HUNTINGTON PARK, CALIF. — On a rainbow-colored rug in a predominantly Latino neighborhood six miles southeast of downtown Los Angeles, 26 fidgety second graders are reading a phonics passage about helping wildlife. Some detect the main idea quickly, shooting their hands in the air. Others need more time and attention. The teacher, Mark Montero, asks questions trying to keep everyone on track.
After 10 minutes, it’s time to do things a different way. Montero shines a red beam of light on the wall, signaling to students to take their positions.
“Computer captain, please say, ‘All aboard,’” announces Montero, who favors iPads and laser pointers to paper and chalk.
“All aboard!” replies Abigail Bueno, a 7-year-old with long dark braids and a dimpled smile.
Soon, the class has split in two groups based on their particular learning needs. On the rug, Montero leads 13 students in learning about the long vowel “I” sound. At computers along the wall, the others strap on headphones and start reading books from a digital library program.
Here at the charter school Aspire Titan Academy, a principal, 12 teachers, and more than 300 students have signed on to a controversial learning revolution. For nearly three hours a day, they are trading large group instruction for a more personalized approach, one that relies on technology to help with teaching.
Known as “blended learning,” this approach combines traditional instruction with online learning, giving teachers immediate data on their students’ performance. By grouping children by their individual learning needs, it addresses the age-old problem Montero faced when some of his students grasped the phonics lesson and others did not: Move ahead, and part of the class continues to struggle. Review and re-teach, and part of the class gets bored.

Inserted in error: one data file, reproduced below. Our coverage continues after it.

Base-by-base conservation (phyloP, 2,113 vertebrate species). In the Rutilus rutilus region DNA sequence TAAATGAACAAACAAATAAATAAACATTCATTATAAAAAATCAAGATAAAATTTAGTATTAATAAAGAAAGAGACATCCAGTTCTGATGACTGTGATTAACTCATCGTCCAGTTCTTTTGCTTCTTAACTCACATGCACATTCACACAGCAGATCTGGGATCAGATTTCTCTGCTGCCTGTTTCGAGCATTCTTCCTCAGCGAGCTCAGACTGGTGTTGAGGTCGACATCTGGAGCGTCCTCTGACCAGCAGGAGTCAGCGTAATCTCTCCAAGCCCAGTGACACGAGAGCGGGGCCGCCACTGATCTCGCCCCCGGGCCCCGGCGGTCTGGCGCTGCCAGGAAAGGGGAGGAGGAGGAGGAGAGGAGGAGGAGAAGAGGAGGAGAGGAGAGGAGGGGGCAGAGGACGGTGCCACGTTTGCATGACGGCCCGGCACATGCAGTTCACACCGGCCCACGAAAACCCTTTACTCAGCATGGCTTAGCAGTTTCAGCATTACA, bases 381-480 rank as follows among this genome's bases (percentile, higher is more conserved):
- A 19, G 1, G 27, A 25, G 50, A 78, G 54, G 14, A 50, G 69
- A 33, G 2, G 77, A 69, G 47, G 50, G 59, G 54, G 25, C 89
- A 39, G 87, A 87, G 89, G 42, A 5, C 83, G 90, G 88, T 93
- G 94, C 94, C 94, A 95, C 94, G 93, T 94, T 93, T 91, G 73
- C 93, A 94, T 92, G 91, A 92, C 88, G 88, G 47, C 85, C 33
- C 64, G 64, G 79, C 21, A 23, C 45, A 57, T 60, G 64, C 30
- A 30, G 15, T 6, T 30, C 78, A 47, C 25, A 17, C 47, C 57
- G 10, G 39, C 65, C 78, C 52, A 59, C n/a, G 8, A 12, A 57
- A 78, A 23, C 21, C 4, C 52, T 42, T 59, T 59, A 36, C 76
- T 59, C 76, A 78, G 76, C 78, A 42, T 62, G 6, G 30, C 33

With computers as co-teachers, Montero can provide more targeted instruction to his students, while exposing them to modern technology. “Technology is so important in education, especially in low-income communities that don’t have access to it,” he said. “If we as teachers can give them that access and make it purposeful for them … that’s how they’re going to be successful.”
California, which has one of the nation’s lowest funding levels for public education, has been among the most aggressive states experimenting in this arena. Charter schools, public schools that operate free from many centralized regulations, have also led the way. This is in part because of anticipated long-term cost savings, though start-up costs can be high and technology maintenance is a substantial ongoing expense.
While there are no firm statistics on how many schools use blended learning, education researchers say more than 4 million elementary through high school students participated in some kind of learning online in 2010, a number that has continued to grow since. Blended learning is rapidly gaining popularity, being adopted by public, private and charter schools in Illinois, Texas, New York, New Jersey, Connecticut and Massachusetts.
Many educators praise the approach for its personalization in teaching, saying the small groups allow for more focused instruction, while online lessons can be tailored to a student’s distinct needs. There is particular promise for advanced and struggling students, who can work online at their own pace.
But others fear the model could be used as a cost-cutting measure to replace teachers with computers. What’s more, students don’t always have the discipline and focus required to work independently, and many worry about the erosion of relationships between students and teachers when they are spending less time together.